Work with clinicians who welcome collaboration and partnership. If your physician is not a partner, then find one who is interested in your input, takes time to answer your questions and works with you.
Not only is it important that other clinicians speak up, but patients too should speak their minds, as well. Patients recognize the imbalance of power and may be reluctant to speak up. Yet, patients know their body better than anyone and should learn to voice their opinions. The medical language is filled with jargon. Patients should make sure that they understand every word that comes out of their doctors’ mouths.
Unfortunately, other clinicians, such as nurses, physician assistants, may not be accustomed to their partnership role with the physician. As the doctor is speaking, patients should look at other clinicians in the room to see if their facial expressions and body language indicate that they agree.
Speak up if you have questions or if you don’t agree with your doctor or if you don’t understand the words. Help teach clinicians that they need to speak in understandable language. Watch the reaction of other clinicians to see if they agree with the physician. If you notice, dissention, talk to the person later and find out what’s on their mind.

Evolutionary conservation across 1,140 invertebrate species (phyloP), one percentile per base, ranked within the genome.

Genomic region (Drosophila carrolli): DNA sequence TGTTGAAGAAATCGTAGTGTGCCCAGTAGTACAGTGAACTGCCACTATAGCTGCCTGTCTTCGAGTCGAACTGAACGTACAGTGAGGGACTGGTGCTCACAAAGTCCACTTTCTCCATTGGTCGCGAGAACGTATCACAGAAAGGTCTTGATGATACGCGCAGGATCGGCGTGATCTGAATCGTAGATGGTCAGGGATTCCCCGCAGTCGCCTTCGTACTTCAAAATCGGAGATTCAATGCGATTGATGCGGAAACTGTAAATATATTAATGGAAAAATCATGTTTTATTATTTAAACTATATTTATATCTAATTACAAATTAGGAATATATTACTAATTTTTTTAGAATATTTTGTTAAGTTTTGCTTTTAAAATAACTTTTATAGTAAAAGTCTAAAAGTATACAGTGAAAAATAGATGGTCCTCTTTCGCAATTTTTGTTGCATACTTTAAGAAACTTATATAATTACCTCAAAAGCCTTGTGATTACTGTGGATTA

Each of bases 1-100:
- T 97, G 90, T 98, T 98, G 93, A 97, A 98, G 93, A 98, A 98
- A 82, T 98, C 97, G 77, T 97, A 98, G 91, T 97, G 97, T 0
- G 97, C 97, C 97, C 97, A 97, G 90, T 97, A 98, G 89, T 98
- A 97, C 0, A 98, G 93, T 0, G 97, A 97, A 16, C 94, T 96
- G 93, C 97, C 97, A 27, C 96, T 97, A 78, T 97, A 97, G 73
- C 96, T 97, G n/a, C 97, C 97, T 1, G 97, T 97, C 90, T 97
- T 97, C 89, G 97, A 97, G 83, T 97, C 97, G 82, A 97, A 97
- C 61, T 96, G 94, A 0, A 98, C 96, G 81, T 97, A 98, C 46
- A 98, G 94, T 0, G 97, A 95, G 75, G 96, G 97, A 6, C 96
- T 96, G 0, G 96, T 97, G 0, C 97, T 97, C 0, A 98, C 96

Oftentimes, the differential diagnosis technique eliminates findings that might be correct. Patients hear that they are too young to have a heart attack, too old to have appendicitis, too far from the geographic area where is the disease is common, etc. Patients should listen when physicians mention diagnoses variables such as age, location, gender, etc. The patient may be outside the normal parameters of a useful diagnosis.
If you hear that you’re not the usual patient to have a certain problem, research the statistics and present them to your doctor. Ask if you could be a patient who is not typical but still has the disease. This may help the physician consider rare types of diseases that could explain your diagnosis.